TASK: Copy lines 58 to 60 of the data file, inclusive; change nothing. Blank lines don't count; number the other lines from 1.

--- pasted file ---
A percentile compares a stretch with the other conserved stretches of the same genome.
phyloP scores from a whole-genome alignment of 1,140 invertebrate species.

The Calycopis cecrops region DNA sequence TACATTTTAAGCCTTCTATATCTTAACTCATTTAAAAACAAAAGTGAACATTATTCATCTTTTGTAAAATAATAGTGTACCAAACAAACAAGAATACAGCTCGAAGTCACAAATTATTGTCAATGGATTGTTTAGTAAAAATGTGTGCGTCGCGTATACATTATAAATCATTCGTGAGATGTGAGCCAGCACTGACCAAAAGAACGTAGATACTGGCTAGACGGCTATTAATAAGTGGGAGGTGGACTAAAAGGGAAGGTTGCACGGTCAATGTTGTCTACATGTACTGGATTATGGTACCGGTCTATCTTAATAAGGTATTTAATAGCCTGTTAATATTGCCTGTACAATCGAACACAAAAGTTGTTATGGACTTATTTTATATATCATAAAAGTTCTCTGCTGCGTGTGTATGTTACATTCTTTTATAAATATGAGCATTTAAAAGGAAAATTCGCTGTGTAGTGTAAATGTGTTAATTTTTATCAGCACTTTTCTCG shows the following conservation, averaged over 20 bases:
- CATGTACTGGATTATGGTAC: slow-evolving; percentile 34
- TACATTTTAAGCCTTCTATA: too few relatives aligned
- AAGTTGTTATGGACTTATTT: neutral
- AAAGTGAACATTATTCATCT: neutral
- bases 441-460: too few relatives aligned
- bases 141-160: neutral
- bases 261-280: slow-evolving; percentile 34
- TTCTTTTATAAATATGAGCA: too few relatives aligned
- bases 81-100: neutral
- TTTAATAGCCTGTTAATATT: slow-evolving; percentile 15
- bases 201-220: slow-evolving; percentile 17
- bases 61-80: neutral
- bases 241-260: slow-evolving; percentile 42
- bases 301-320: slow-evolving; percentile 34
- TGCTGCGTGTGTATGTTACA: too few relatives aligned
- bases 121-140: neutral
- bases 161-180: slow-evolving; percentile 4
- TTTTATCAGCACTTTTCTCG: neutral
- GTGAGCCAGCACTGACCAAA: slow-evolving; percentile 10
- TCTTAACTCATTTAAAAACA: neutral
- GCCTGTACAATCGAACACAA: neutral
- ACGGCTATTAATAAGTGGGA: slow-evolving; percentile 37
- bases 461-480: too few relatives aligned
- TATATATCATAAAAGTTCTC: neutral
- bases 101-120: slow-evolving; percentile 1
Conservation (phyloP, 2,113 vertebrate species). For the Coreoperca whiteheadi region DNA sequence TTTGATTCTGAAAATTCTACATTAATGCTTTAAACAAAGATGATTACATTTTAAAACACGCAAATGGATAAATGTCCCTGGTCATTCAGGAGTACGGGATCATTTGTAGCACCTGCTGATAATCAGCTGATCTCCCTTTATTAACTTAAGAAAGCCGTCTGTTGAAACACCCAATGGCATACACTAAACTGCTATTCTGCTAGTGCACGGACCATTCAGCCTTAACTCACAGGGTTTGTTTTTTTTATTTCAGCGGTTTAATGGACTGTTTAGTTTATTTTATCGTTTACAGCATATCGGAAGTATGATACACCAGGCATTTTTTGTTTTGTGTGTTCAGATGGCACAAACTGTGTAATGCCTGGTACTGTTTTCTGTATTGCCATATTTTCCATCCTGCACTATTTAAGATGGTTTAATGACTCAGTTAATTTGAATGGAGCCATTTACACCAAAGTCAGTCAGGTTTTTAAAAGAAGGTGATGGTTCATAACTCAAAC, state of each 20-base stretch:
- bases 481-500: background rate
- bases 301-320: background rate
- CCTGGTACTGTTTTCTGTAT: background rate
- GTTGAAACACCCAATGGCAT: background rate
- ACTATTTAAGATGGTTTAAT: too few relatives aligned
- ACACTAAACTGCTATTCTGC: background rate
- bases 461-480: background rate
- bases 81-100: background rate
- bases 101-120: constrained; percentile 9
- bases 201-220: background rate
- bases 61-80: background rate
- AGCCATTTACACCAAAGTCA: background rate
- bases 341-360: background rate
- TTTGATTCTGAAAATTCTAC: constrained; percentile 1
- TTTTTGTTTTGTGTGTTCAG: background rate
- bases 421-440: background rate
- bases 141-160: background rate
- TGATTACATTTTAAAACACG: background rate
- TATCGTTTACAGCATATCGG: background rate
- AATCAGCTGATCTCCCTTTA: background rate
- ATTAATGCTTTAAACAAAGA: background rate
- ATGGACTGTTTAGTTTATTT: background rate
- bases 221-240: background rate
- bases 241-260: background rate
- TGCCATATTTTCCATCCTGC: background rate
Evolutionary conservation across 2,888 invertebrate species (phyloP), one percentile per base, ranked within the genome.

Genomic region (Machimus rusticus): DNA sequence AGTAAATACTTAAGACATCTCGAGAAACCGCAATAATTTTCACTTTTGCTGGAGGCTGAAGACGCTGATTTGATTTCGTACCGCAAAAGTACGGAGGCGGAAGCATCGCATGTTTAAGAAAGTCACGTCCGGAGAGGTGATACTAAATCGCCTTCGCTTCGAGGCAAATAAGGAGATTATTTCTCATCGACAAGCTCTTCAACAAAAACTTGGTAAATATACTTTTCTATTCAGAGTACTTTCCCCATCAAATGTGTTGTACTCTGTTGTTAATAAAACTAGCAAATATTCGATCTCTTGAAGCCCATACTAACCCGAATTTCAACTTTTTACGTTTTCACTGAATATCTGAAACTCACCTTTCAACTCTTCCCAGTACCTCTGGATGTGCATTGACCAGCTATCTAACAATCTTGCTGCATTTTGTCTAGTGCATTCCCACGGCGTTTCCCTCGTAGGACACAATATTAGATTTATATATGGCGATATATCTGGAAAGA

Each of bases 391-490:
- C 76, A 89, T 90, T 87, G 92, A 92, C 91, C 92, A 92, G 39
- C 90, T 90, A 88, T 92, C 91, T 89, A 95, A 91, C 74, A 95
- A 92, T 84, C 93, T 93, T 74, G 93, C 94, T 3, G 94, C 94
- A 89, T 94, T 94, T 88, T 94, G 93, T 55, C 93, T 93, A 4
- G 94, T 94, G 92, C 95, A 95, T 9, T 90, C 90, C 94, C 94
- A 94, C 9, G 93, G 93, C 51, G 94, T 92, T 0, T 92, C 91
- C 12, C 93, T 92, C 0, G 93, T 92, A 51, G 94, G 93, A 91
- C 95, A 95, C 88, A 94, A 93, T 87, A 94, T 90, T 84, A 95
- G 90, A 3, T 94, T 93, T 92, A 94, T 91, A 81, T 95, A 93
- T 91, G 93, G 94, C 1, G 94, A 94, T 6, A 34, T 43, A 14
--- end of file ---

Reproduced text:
- C 76, A 89, T 90, T 87, G 92, A 92, C 91, C 92, A 92, G 39
- C 90, T 90, A 88, T 92, C 91, T 89, A 95, A 91, C 74, A 95
- A 92, T 84, C 93, T 93, T 74, G 93, C 94, T 3, G 94, C 94